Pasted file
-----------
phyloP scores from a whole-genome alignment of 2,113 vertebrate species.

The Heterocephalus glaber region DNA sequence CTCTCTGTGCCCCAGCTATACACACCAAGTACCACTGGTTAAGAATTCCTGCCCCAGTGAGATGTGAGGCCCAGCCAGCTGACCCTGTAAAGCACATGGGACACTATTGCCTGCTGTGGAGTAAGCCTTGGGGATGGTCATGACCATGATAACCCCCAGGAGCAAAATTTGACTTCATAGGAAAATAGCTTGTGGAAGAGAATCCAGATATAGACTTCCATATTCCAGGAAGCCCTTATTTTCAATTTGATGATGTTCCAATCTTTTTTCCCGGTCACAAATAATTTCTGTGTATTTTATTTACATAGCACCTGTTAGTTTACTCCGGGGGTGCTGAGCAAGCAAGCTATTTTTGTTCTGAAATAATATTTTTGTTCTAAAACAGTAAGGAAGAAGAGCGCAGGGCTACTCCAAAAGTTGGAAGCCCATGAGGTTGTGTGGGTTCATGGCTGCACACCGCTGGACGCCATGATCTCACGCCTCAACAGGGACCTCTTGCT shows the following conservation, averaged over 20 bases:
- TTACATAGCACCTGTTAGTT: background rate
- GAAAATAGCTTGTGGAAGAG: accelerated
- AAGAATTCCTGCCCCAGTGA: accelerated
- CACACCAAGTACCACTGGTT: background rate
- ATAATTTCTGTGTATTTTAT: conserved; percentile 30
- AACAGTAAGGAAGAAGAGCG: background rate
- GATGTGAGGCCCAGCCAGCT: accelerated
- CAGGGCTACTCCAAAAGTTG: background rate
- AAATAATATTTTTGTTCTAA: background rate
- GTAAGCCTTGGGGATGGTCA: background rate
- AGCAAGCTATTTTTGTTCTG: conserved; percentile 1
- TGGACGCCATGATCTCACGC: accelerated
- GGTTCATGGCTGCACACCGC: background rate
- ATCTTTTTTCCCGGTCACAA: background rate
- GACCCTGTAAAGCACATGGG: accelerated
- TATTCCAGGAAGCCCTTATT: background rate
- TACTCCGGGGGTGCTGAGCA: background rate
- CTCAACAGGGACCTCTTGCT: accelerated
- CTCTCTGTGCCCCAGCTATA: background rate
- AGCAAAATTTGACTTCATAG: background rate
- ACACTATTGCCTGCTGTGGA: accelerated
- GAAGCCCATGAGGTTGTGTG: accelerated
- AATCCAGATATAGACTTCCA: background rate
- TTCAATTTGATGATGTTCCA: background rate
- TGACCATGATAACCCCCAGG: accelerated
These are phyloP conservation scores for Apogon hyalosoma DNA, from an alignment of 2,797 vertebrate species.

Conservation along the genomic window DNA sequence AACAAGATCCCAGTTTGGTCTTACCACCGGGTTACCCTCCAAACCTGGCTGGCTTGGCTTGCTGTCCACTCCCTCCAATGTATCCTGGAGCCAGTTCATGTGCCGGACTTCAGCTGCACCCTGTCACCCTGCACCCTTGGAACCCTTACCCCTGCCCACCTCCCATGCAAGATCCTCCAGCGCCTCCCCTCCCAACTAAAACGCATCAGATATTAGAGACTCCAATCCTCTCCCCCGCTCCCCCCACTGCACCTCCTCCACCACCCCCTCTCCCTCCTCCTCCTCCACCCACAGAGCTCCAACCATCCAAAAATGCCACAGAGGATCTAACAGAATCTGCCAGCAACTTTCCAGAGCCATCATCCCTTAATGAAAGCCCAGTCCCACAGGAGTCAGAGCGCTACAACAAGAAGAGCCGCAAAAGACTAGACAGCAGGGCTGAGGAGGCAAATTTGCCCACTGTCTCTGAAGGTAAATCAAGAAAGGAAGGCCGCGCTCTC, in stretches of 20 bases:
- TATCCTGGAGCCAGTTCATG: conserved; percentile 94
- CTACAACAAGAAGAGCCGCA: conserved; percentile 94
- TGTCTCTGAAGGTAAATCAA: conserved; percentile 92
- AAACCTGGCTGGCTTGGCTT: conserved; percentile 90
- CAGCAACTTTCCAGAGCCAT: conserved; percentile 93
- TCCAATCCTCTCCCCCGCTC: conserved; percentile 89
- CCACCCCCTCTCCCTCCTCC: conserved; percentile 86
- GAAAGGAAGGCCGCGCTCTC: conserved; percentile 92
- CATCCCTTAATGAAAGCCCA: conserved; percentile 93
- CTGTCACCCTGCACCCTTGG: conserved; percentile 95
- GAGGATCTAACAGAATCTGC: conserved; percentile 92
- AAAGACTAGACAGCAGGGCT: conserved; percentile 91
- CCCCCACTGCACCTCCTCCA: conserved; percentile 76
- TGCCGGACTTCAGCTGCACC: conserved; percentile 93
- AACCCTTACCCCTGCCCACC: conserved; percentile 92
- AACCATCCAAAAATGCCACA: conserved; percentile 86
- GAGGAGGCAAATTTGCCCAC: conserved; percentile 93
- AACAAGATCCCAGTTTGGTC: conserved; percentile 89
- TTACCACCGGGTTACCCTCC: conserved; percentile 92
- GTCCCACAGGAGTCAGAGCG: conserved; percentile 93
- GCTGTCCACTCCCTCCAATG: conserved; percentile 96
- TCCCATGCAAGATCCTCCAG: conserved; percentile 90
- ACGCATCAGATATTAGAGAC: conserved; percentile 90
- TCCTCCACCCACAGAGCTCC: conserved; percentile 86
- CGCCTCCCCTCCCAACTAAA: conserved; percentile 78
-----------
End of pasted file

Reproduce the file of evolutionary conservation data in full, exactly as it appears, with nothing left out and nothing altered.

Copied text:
phyloP scores from a whole-genome alignment of 2,113 vertebrate species.

The Heterocephalus glaber region DNA sequence CTCTCTGTGCCCCAGCTATACACACCAAGTACCACTGGTTAAGAATTCCTGCCCCAGTGAGATGTGAGGCCCAGCCAGCTGACCCTGTAAAGCACATGGGACACTATTGCCTGCTGTGGAGTAAGCCTTGGGGATGGTCATGACCATGATAACCCCCAGGAGCAAAATTTGACTTCATAGGAAAATAGCTTGTGGAAGAGAATCCAGATATAGACTTCCATATTCCAGGAAGCCCTTATTTTCAATTTGATGATGTTCCAATCTTTTTTCCCGGTCACAAATAATTTCTGTGTATTTTATTTACATAGCACCTGTTAGTTTACTCCGGGGGTGCTGAGCAAGCAAGCTATTTTTGTTCTGAAATAATATTTTTGTTCTAAAACAGTAAGGAAGAAGAGCGCAGGGCTACTCCAAAAGTTGGAAGCCCATGAGGTTGTGTGGGTTCATGGCTGCACACCGCTGGACGCCATGATCTCACGCCTCAACAGGGACCTCTTGCT shows the following conservation, averaged over 20 bases:
- TTACATAGCACCTGTTAGTT: background rate
- GAAAATAGCTTGTGGAAGAG: accelerated
- AAGAATTCCTGCCCCAGTGA: accelerated
- CACACCAAGTACCACTGGTT: background rate
- ATAATTTCTGTGTATTTTAT: conserved; percentile 30
- AACAGTAAGGAAGAAGAGCG: background rate
- GATGTGAGGCCCAGCCAGCT: accelerated
- CAGGGCTACTCCAAAAGTTG: background rate
- AAATAATATTTTTGTTCTAA: background rate
- GTAAGCCTTGGGGATGGTCA: background rate
- AGCAAGCTATTTTTGTTCTG: conserved; percentile 1
- TGGACGCCATGATCTCACGC: accelerated
- GGTTCATGGCTGCACACCGC: background rate
- ATCTTTTTTCCCGGTCACAA: background rate
- GACCCTGTAAAGCACATGGG: accelerated
- TATTCCAGGAAGCCCTTATT: background rate
- TACTCCGGGGGTGCTGAGCA: background rate
- CTCAACAGGGACCTCTTGCT: accelerated
- CTCTCTGTGCCCCAGCTATA: background rate
- AGCAAAATTTGACTTCATAG: background rate
- ACACTATTGCCTGCTGTGGA: accelerated
- GAAGCCCATGAGGTTGTGTG: accelerated
- AATCCAGATATAGACTTCCA: background rate
- TTCAATTTGATGATGTTCCA: background rate
- TGACCATGATAACCCCCAGG: accelerated
These are phyloP conservation scores for Apogon hyalosoma DNA, from an alignment of 2,797 vertebrate species.

Conservation along the genomic window DNA sequence AACAAGATCCCAGTTTGGTCTTACCACCGGGTTACCCTCCAAACCTGGCTGGCTTGGCTTGCTGTCCACTCCCTCCAATGTATCCTGGAGCCAGTTCATGTGCCGGACTTCAGCTGCACCCTGTCACCCTGCACCCTTGGAACCCTTACCCCTGCCCACCTCCCATGCAAGATCCTCCAGCGCCTCCCCTCCCAACTAAAACGCATCAGATATTAGAGACTCCAATCCTCTCCCCCGCTCCCCCCACTGCACCTCCTCCACCACCCCCTCTCCCTCCTCCTCCTCCACCCACAGAGCTCCAACCATCCAAAAATGCCACAGAGGATCTAACAGAATCTGCCAGCAACTTTCCAGAGCCATCATCCCTTAATGAAAGCCCAGTCCCACAGGAGTCAGAGCGCTACAACAAGAAGAGCCGCAAAAGACTAGACAGCAGGGCTGAGGAGGCAAATTTGCCCACTGTCTCTGAAGGTAAATCAAGAAAGGAAGGCCGCGCTCTC, in stretches of 20 bases:
- TATCCTGGAGCCAGTTCATG: conserved; percentile 94
- CTACAACAAGAAGAGCCGCA: conserved; percentile 94
- TGTCTCTGAAGGTAAATCAA: conserved; percentile 92
- AAACCTGGCTGGCTTGGCTT: conserved; percentile 90
- CAGCAACTTTCCAGAGCCAT: conserved; percentile 93
- TCCAATCCTCTCCCCCGCTC: conserved; percentile 89
- CCACCCCCTCTCCCTCCTCC: conserved; percentile 86
- GAAAGGAAGGCCGCGCTCTC: conserved; percentile 92
- CATCCCTTAATGAAAGCCCA: conserved; percentile 93
- CTGTCACCCTGCACCCTTGG: conserved; percentile 95
- GAGGATCTAACAGAATCTGC: conserved; percentile 92
- AAAGACTAGACAGCAGGGCT: conserved; percentile 91
- CCCCCACTGCACCTCCTCCA: conserved; percentile 76
- TGCCGGACTTCAGCTGCACC: conserved; percentile 93
- AACCCTTACCCCTGCCCACC: conserved; percentile 92
- AACCATCCAAAAATGCCACA: conserved; percentile 86
- GAGGAGGCAAATTTGCCCAC: conserved; percentile 93
- AACAAGATCCCAGTTTGGTC: conserved; percentile 89
- TTACCACCGGGTTACCCTCC: conserved; percentile 92
- GTCCCACAGGAGTCAGAGCG: conserved; percentile 93
- GCTGTCCACTCCCTCCAATG: conserved; percentile 96
- TCCCATGCAAGATCCTCCAG: conserved; percentile 90
- ACGCATCAGATATTAGAGAC: conserved; percentile 90
- TCCTCCACCCACAGAGCTCC: conserved; percentile 86
- CGCCTCCCCTCCCAACTAAA: conserved; percentile 78